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telescope inside a canvas tent

Astronomy and Empire was the first exhibition in the Whipple Museum's refurbished Special Exhibition Gallery

Running until Summer 2019, the exhibition explored the tangled history of science and the British Empire through the instruments, tools, and practices of those sent around the globe to observe, survey, navigate, and chart on behalf of Imperial interests.

The British Empire was built on scientific labour. Precision instruments made in London, charts published by the Royal Observatory, chronometers set to Greenwich time: all of these material tools and many others were essential for the navigation of Britain's ships to far flung corners of the globe. On foreign soil, astronomers, surveyors, and geographers worked side by side with administrators and the military during British efforts to discover, conquer, settle, and manage new colonies. And once established, the imperial world also served as a crucial field site for numerous astronomical enterprises, from the periodic observation of eclipses to the establishment of major new observatories.

19th century brass astrologers' globe from India, with inscriptions in Arabic, Persian and Urdu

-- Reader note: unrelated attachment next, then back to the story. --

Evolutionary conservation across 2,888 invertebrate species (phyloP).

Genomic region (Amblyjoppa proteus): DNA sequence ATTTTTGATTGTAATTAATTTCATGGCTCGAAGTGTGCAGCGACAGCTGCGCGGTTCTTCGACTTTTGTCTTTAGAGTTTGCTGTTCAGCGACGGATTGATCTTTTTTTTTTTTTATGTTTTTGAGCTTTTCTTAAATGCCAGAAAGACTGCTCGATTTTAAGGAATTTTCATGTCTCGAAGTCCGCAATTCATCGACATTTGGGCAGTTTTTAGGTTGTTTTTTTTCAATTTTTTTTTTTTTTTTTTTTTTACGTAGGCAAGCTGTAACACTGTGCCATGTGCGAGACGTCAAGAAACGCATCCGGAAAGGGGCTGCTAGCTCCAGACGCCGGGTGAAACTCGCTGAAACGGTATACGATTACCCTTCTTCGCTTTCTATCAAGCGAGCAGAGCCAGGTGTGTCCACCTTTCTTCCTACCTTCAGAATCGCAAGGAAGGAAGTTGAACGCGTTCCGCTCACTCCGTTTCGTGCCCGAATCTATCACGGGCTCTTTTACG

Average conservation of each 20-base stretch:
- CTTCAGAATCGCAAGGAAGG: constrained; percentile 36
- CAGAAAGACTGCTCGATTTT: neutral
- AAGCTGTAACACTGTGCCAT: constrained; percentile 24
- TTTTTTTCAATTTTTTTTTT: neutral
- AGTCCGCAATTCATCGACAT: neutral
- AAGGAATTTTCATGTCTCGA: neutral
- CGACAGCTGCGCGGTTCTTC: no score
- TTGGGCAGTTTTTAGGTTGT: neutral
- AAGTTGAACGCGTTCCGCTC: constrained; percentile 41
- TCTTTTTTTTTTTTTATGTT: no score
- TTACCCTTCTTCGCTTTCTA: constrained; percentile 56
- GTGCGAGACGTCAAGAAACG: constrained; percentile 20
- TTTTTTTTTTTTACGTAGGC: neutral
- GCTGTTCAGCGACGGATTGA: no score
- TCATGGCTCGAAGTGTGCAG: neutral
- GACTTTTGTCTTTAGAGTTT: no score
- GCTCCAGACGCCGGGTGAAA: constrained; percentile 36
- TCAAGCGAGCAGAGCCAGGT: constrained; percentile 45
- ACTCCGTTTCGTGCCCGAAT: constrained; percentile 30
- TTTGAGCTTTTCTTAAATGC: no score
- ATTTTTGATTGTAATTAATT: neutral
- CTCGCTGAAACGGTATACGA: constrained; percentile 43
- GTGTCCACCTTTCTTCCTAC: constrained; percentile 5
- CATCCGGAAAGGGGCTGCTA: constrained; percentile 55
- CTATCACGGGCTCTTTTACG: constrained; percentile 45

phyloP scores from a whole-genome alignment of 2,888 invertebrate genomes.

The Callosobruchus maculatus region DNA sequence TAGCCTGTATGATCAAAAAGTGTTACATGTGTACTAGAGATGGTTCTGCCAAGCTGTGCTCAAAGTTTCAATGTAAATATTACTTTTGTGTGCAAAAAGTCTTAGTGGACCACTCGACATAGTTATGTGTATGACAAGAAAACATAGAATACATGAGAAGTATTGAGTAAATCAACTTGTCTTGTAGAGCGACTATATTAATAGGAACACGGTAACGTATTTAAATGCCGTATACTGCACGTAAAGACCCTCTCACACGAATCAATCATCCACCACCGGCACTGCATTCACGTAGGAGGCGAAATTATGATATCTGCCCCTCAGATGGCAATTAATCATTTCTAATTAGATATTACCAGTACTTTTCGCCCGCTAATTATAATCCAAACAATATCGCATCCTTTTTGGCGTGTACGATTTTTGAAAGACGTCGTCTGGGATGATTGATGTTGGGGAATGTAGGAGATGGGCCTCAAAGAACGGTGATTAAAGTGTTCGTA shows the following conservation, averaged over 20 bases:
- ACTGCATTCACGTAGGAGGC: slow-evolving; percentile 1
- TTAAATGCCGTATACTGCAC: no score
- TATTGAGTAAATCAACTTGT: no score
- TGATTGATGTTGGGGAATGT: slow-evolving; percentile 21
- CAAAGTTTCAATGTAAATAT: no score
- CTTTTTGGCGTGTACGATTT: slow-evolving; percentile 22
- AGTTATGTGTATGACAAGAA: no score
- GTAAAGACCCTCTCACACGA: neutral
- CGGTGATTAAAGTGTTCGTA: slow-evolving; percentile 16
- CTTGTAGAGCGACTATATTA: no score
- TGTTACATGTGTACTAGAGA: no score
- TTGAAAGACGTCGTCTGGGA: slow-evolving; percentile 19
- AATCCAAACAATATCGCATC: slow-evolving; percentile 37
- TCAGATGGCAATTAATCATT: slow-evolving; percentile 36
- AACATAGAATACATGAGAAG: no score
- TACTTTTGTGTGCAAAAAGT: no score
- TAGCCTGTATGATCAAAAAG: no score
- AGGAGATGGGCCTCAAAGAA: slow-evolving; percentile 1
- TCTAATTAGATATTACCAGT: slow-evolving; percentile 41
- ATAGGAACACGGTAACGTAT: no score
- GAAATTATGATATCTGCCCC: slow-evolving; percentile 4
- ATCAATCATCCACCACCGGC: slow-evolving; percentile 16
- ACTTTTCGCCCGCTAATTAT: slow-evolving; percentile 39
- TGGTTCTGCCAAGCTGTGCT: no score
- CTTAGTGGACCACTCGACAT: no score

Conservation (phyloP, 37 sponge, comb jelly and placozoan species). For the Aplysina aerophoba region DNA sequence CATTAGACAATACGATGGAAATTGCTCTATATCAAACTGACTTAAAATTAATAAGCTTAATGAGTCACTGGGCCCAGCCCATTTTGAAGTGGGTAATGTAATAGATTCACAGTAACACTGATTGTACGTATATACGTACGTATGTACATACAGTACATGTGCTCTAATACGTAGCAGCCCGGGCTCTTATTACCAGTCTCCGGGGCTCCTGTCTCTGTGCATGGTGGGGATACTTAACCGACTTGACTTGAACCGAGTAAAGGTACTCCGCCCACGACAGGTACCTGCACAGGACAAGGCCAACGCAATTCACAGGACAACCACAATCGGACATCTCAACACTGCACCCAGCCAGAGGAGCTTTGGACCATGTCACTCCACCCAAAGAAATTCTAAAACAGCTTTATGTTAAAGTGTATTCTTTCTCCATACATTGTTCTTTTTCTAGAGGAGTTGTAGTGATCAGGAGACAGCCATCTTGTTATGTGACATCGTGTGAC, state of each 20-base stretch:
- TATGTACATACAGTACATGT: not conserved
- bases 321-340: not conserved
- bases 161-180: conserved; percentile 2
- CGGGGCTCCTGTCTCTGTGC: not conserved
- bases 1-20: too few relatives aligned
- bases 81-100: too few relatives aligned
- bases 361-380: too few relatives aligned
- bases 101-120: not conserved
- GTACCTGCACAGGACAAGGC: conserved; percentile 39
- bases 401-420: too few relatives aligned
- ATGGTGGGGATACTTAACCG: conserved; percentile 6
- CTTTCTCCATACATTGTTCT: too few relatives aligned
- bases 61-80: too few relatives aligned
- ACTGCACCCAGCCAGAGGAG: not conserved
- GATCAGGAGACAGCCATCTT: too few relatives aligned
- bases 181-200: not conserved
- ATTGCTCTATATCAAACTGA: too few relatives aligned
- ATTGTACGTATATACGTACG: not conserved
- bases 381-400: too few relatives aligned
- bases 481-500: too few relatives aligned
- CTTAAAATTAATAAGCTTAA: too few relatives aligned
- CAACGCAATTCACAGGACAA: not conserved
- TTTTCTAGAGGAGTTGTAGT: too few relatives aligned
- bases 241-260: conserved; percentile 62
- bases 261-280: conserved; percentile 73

19th Century brass astrologers' globe from North-Central India, with Arabic, Persian and Urdu inscriptions (Wh.5180).

This exhibition used the rich collections of the Whipple Museum and the University of Cambridge Institute of Astronomy to exhibit and critique these sciences of empire. It displayed the instruments at the heart of colonial rule, exploring how these material tools were deployed, used, traded, and received in often remote locations, as part of strenuous efforts to secure and further British dominion. And it attempted to recover the human stories that underpin these enterprises, on both sides of the Imperial encounter.

Thematic displays evoked the often rough and always challenging work of precision science conducted in the field and aboard ship. They asked how the instruments crucial for these practices were transported, calibrated, used, and exchanged. And they drew attention to the human actors - some very visible in the historical record, many others nearly invisible - who made these enterprises work. Using numerous direct quotes from those tangled up with astronomy and empire, the exhibition explored the many different types of labour and power that made observations count between the 18th century and the end of Empire.

Further information

Opening Times

Please note:

From 21st October, the Museum will be open on Wednesdays and Friday afternoons, for pre-booked visits only.

Tickets are free but must be booked through the University of Cambridge Museums' ticketing system.

Closed bank holidays

Free Entry